There’s a new crop of engines on the street now that’s cleaner, more fuel efficient and hopefully more reliable than previous models. Most North American heavy-duty diesel engine manufacturers rolled out substantially revamped engines last year to meet the U.S. Environmental Protection Agency’s GHG17 emissions regulations. Those rules were the final step for diesel engines in Phase 1 of the EPA’s grand CO2 reduction plan. Engine makers now have a few years to figure how to meet the next, more restrictive round of fuel efficiency improvements, which come into force for model-year 2021 engines.
According to DieselNet, an independent online information service covering technical and business information on diesel engines, model-year 2017 heavy-duty diesels have CO2 emissions limits of 460 grams/bhp-hr, which translates into a fuel consumption limit of 4.52 gallons/100 bhp-hr. While that won’t mean much to most of us, it forces truck makers to up their game by 7% to 20% compared to MY 2010 trucks — with engines contributing a sizable chunk of those reductions. And, by popular demand, engine makers had to step up the reliability quotient, too.
To meet those goals, engine makers deployed combinations of more advanced electronic controls and mechanical changes to their engine, which in several instances included new injection systems, new piston designs, variable speed accessory drives, low-friction components, lighter lubes, higher compression ratios and new aftertreatment systems. Benefits to the truck owner include in some instances lighter engines, more torque at lower rpm, less horsepower at higher rpm, better drivability and of course reduced fuel consumption.
It’s still a bit early to make a pronouncement on the reliability question, but each of the engine makers’ reps we spoke with emphasized the improved reliability of this engine generation. We’ll know for sure soon enough.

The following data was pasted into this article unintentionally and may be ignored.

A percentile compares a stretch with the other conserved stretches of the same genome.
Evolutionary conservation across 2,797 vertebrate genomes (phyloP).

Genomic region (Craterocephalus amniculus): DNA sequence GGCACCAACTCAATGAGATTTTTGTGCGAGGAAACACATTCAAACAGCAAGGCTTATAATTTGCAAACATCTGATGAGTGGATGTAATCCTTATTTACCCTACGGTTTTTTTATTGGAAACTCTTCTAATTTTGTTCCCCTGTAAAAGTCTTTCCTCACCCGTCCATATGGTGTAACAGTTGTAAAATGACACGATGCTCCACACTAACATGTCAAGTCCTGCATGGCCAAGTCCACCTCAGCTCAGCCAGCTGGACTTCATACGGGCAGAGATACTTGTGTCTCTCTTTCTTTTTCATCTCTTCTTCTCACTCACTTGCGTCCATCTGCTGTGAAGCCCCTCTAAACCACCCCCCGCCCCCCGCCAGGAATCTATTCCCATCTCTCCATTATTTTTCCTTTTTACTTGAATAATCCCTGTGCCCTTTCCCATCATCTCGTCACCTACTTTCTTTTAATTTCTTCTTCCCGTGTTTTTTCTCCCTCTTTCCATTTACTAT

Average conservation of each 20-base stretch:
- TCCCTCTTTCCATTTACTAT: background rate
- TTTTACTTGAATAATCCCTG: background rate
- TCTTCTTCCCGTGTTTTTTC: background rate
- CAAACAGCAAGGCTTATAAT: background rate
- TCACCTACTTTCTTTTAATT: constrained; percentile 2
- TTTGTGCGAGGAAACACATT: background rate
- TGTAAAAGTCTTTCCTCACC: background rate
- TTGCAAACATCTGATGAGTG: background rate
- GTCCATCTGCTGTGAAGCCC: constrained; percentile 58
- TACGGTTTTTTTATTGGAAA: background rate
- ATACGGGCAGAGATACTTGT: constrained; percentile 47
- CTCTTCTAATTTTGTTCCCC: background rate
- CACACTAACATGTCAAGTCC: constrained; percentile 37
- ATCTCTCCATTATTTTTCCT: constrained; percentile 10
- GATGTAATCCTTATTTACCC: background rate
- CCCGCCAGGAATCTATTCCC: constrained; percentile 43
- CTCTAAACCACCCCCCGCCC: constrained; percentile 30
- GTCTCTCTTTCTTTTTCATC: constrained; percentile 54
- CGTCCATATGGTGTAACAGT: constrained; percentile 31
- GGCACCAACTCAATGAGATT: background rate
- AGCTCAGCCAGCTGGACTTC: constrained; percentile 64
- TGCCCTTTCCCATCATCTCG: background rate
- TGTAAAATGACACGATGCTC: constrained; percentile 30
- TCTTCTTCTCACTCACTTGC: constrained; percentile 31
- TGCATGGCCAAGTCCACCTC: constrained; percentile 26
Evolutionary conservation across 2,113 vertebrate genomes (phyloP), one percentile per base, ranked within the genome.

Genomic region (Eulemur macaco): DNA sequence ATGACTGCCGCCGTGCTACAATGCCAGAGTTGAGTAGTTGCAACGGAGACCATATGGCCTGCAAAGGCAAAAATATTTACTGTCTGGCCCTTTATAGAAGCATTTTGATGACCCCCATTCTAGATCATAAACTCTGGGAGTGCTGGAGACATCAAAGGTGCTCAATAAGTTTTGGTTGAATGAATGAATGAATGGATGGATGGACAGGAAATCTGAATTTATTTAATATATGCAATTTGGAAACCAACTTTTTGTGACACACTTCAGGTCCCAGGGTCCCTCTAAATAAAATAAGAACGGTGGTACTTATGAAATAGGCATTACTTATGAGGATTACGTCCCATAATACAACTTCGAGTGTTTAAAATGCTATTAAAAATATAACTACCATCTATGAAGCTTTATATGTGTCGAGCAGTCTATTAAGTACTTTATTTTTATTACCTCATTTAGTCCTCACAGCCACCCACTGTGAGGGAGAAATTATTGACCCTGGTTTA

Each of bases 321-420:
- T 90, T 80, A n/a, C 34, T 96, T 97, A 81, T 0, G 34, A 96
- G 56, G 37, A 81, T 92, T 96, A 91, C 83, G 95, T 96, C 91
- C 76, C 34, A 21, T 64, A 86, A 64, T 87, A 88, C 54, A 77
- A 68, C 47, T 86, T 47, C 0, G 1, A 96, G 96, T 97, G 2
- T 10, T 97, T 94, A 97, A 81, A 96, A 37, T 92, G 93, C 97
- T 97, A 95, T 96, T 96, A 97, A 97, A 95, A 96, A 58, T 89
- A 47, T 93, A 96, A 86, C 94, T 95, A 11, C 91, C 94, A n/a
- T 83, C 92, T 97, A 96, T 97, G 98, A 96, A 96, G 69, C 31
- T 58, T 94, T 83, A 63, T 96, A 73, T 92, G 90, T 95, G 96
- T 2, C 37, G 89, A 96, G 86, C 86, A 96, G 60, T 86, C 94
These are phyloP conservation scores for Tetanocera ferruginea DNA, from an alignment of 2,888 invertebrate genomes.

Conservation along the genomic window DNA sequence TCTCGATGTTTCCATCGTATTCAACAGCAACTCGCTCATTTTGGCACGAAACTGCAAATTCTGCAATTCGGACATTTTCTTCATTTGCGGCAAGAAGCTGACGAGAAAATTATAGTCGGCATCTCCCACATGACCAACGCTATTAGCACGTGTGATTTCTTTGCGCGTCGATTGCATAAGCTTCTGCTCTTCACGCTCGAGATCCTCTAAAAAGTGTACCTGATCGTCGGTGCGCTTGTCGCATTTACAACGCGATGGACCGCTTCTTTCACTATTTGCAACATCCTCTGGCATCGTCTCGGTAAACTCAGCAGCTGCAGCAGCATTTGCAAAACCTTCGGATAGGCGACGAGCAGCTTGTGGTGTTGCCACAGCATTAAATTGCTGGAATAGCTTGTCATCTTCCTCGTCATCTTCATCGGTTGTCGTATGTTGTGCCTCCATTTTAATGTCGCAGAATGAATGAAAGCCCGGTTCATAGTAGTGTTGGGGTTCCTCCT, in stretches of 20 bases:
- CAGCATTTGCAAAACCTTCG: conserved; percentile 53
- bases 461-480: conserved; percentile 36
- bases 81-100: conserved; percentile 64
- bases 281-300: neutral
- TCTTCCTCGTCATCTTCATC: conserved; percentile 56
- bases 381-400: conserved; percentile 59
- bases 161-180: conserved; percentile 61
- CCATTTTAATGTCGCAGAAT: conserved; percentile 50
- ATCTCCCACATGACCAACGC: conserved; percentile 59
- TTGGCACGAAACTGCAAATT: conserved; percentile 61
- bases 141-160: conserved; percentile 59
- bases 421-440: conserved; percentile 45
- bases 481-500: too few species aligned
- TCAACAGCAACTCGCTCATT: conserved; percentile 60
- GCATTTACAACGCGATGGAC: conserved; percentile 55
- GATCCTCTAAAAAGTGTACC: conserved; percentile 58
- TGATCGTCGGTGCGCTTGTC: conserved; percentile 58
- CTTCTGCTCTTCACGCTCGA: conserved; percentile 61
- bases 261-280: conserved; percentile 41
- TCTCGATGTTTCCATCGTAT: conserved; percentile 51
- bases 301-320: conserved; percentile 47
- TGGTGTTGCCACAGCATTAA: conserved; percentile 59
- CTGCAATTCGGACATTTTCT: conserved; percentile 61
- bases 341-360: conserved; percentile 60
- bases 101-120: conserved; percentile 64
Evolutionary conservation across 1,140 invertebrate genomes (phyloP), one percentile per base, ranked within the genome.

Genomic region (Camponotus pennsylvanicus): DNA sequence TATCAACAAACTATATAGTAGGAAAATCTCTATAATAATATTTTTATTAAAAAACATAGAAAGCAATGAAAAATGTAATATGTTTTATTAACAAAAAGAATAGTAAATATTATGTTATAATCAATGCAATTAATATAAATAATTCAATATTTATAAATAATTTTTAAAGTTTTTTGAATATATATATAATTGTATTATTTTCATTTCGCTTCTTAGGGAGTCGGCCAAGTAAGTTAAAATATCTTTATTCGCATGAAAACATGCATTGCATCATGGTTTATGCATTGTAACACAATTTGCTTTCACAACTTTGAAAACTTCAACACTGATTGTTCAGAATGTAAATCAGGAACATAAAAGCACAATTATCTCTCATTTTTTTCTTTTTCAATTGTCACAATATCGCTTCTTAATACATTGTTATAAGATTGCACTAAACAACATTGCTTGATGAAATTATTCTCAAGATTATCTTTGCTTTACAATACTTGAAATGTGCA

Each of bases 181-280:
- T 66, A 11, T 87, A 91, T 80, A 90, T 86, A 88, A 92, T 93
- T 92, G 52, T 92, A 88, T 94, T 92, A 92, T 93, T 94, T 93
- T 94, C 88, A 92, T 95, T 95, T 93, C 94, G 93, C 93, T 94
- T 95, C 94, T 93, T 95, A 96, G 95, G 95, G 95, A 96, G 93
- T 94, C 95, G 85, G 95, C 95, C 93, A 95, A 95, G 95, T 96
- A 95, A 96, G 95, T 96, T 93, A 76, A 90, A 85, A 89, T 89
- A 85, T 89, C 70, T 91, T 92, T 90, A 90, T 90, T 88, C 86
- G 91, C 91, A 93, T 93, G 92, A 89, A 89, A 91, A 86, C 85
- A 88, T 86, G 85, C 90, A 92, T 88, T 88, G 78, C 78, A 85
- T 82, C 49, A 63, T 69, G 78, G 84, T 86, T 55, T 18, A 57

Here’s what your engine makers bring to the table to meet fuel efficiency goals.
Last fall, Cummins rolled out two GHG17-compliant versions of its X15 engine — one to satisfy those most interested in fuel economy, the other for the performance-minded. Both are essentially the same engine, but the Performance version features a few different bits of hardware to give it beefier ratings, while the Efficiency version takes advantage of all the latest hardware and software upgrades targeted at fuel economy.
Jim Nebergall, Cummins’ X15 program leader, says uptime is the focal point of the current program.
“Uptime was our largest priority heading into 2017,” he says. “Our customers told us, ‘it doesn’t matter what else you do, if the
engine doesn’t meet our needs, it won’t be in our fleet.’ So we made a lot of changes to the basic engine such as using more robust materials in engine construction. We changed the wiring harness to reduce the possibility of water ingress. And we looked hard at some of the late-life, off-warranty failures, usually seen by the second owner after 750,000 miles, and said we have to do something about these to bring some value back for the secondary market.”
Cummins has modified a long list of components, such as using a more robust variable geometry turbocharger actuator and a revamped exhaust gas recirculation cooler.
The new aftertreatment system is probably the biggest story. With the previous system, OEMs could package them differently, and that led to variations in performance that had to be managed with sensors and software changes. Now it’s essentially a straight pipe and is the same on every truck.
Gone from the X15 is the so-called 7th injector, the external hydrocarbon injector used to regenerate the diesel particulate filter. Nebergall says Cummins now uses a post-combustion injection of fuel that flows out of the cylinder and into the aftertreatment device to heat the substrate to desired temperatures.
Nebergall says customers won’t see much physical difference in the 2017 engine, but the changes will reveal themselves in longer maintenance intervals, better performance and drivability, and less unplanned downtime.
Detroit Diesel DD13, DD15, DD16